I recently came across an article that highlighted the importance of targeting over 50s in media campaigns as they account for more than 50% of consumer spending, which is predicted to rise to 64% by 2040.
This got me thinking of all the media imagery that I come across daily on the tube, on social media and on TV. When I looked into it, older adults remain largely ignored by marketers appearing in less than 15% of media images. It seems that ageism remains a great prejudice in the media sector, which made me think about how this affects recruitment into the sector. As one of the 9 protected characteristics under the Equalities Act of 2010, it’s worth looking into.
Perhaps the age profile of those that work in the industry offers a clue. Using LinkedIn Insights I saw that nearly half of those that work in advertising are aged between 25-34. If you look at older demographics, only 4% of those who work in Advertising are aged 55-64, compared to 70% of the UK workforce. Ageism in advertising is evidently a massive issue.
A study conducted by Mullen Lowe in partnership with the International Longevity Centre highlighted that part of the issue might be to do with the lumping together of “over 50s”. Back in the day watching X-Factor, we had the girls, the boys, the groups and the over 25s – which now seems wild to lump such a large age group together! Similarly, lumping people together as an age bracket “over X” can be problematic. The CEO of MullenLowe UK, highlights that over 55s are individuals in their own right, and can be targeted in a much more appropriate and more relevant way if they are represented truthfully.
Clearly, having much better segmentation and conducting better market research that doesn’t treat all over 50s the same is extraordinarily important. However, within segmentation, it’s also really important to be thinking about age-neutral segmentation. Age is increasingly irrelevant to what we want and how we want it, but what does this mean for recruitment?
Media companies can do all the research they want into different groups, but until you start employing these different groups, you’ll never really understand them and the benefits their experience could bring to your business. Of course, I am not just talking about age here, but all nine protected characteristics: Religion or Belief, Age, Race, Pregnancy or Maternity, Disability, Marriage or Civil Partnership, Sex, Gender Reassignment and Sexual Orientation.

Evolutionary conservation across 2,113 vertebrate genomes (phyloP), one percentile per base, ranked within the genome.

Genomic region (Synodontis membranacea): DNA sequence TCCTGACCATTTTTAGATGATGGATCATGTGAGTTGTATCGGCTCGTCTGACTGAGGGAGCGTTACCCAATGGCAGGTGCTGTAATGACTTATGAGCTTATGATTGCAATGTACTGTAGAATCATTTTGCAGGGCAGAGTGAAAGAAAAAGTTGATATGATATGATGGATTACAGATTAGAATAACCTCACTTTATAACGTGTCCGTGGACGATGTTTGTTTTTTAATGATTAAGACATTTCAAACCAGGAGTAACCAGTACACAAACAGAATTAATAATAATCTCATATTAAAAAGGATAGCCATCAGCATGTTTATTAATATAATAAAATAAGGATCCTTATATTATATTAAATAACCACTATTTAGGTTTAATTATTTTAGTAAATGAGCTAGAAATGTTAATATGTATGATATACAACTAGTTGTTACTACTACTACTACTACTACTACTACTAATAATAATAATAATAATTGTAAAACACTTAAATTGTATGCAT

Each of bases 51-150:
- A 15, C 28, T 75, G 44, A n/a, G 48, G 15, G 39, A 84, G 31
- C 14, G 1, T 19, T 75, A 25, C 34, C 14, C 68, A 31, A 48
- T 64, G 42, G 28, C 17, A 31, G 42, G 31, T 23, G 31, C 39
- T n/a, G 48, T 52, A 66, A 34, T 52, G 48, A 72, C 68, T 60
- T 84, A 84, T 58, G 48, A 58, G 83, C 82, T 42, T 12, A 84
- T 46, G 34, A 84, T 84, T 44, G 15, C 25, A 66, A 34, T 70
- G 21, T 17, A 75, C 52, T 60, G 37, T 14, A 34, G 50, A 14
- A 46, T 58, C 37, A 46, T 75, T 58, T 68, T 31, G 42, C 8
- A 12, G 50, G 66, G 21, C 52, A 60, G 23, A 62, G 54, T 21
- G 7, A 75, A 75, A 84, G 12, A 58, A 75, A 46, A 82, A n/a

Ensuring a diverse candidate pool starts before you even advertise a new role. Understanding your organisations diversity targets, knowing how your diversity targets fit into your diversity and inclusion strategy, and how you report on this is essential.
The way you advertise a role greatly impacts the diversity of a candidate pool. Inclusive language is KEY! This is why we use a gender de-coder on all of our adverts here at Goodman Masson. We avoid using language that can promote unconscious bias, and we advertise our job adverts beyond LinkedIn on different job sites that reach a wider, more diverse pool of candidates. From here, taking positive action will be paramount to making a successful hire into your business.
It’s absolutely imperative that diversity and inclusion is factored into your recruitment process for a wide range of reasons. From offering different perspectives, higher employee engagement, increasing creativity, higher levels of innovation, faster problem solving, reduced turnover and a better company reputation. On top of this, the McGregor Smith Report also highlighted that the UK economy would be 24 billion pounds better off if we unlock and fully utilise BAME talent (Black, Asian and Minority Ethnic).
Of course, I am always happy to have a conversation with you on how you can become more diverse and inclusive in a fair and non-biased way. I can also discuss some different attraction strategies I am working on to widen the pool of candidates we consider. Please reach out with a good time to run through these ideas with you to see if they could deliver on some ED&I initiatives for your organisation.
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